3. 3. Use of SWOT analysisThe usefulness of SWOT analysis is not limited to profit-seeking organizations. SWOT analysismay be used in any decision-making situation when a desired end-state (objective) has beendefined. Examples include: non-profit organizations, governmental units, and individuals.SWOT analysis may also be used in pre-crisis planning and preventive crisis management.SWOT analysis may also be used in creating a recommendation during a viability study/survey.Criticism of SWOTSome findings from Menon et al. (1999) [2] and Hill and Westbrook (1997) [3] have shown thatSWOT may harm performance.SWOT - landscape analysisThe SWOT-landscape systematically deploys the relationships between overall objective andunderlying SWOT-factors and provides an interactive, query-able 3D landscape.The SWOT-landscape grabs different managerial situations by visualizing and foreseeing thedynamic performance of comparable objects according to findings by Brendan Kitts, LeifEdvinsson and Tord Beding (2000).[4]Changes in relative performance are continually identified. Projects (or other units ofmeasurements) that could be potential risk or opportunity objects are highlighted.SWOT-landscape also indicates which underlying strength/weakness factors that have had orlikely will have highest influence in the context of value in use (for ex. capital valuefluctuations).Corporate planningAs part of the development of strategies and plans to enable the organization to achieve itsobjectives, then that organization will use a systematic/rigorous process known as corporate
  4. 4. planning. SWOT alongside PEST/PESTLE can be used as a basis for the analysis of businessand environmental factors.[5] Set objectives – defining what the organization is going to do Environmental scanning o Internal appraisals of the organizations SWOT, this needs to include an assessment of the present situation as well as a portfolio of products/services and an analysis of the product/service life cycle Analysis of existing strategies, this should determine relevance from the results of an internal/external appraisal. This may include gap analysis which will look at environmental factors Strategic Issues defined – key factors in the development of a corporate plan which needs to be addressed by the organization Develop new/revised strategies – revised analysis of strategic issues may mean the objectives need to change Establish critical success factors – the achievement of objectives and strategy implementation Preparation of operational, resource, projects plans for strategy implementation Monitoring results – mapping against plans, taking corrective action which may mean amending objectives/strategies.[6]MarketingMain article: Marketing managementIn many competitor analyses, marketers build detailed profiles of each competitor in the market,focusing especially on their relative competitive strengths and weaknesses using SWOT analysis.Marketing managers will examine each competitors cost structure, sources of profits, resourcesand competencies, competitive positioning and product differentiation, degree of verticalintegration, historical responses to industry developments, and other factors.Marketing management often finds it necessary to invest in research to collect the data requiredto perform accurate marketing analysis. Accordingly, management often conducts marketresearch (alternately marketing research) to obtain this information. Marketers employ a varietyof techniques to conduct market research, but some of the more common include: Qualitative marketing research, such as focus groups Quantitative marketing research, such as statistical surveys Experimental techniques such as test markets Observational techniques such as ethnographic (on-site) observation Marketing managers may also design and oversee various environmental scanning and competitive intelligence processes to help identify trends and inform the companys marketing analysis.Using SWOT to analyse the market position of a small management consultancy with specialismin HRM.[6]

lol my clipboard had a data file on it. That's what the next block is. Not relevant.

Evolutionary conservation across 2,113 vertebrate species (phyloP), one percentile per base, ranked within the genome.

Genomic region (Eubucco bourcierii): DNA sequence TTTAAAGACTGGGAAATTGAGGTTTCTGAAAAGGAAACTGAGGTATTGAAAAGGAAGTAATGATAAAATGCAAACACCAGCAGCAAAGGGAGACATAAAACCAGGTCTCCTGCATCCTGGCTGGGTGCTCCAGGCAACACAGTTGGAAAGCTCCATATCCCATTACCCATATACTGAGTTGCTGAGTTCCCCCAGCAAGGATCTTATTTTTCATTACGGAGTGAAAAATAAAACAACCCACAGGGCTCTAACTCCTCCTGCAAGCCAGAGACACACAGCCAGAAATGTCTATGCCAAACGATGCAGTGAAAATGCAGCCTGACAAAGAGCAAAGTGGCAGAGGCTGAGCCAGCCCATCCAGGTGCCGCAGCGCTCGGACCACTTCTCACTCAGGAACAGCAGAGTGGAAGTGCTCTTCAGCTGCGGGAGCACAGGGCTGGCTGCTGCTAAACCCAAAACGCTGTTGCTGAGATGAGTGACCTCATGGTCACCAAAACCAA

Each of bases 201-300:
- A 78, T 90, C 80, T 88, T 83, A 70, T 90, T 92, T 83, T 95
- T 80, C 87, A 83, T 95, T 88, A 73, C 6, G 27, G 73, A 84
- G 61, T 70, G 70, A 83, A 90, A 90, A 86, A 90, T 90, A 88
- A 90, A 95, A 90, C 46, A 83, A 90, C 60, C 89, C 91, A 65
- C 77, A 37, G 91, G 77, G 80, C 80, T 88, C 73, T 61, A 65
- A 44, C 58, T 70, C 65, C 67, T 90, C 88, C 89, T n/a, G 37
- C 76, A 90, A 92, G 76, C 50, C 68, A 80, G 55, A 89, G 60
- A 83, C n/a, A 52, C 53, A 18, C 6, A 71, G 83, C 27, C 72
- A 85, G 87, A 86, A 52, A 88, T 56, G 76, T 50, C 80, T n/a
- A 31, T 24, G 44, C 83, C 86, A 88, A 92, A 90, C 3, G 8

5. 5. Strengths Weaknesses Opportunities ThreatsReputation in Shortage of consultants Well established Large consultanciesmarketplace at operating level rather position with a well operating at a minor than partner level defined market niche levelExpertise at partner Unable to deal with Identified market for Other smalllevel in HRM multi-disciplinary consultancy in areas consultancies lookingconsultancy assignments because of other than HRM to invade the size or lack of ability marketplace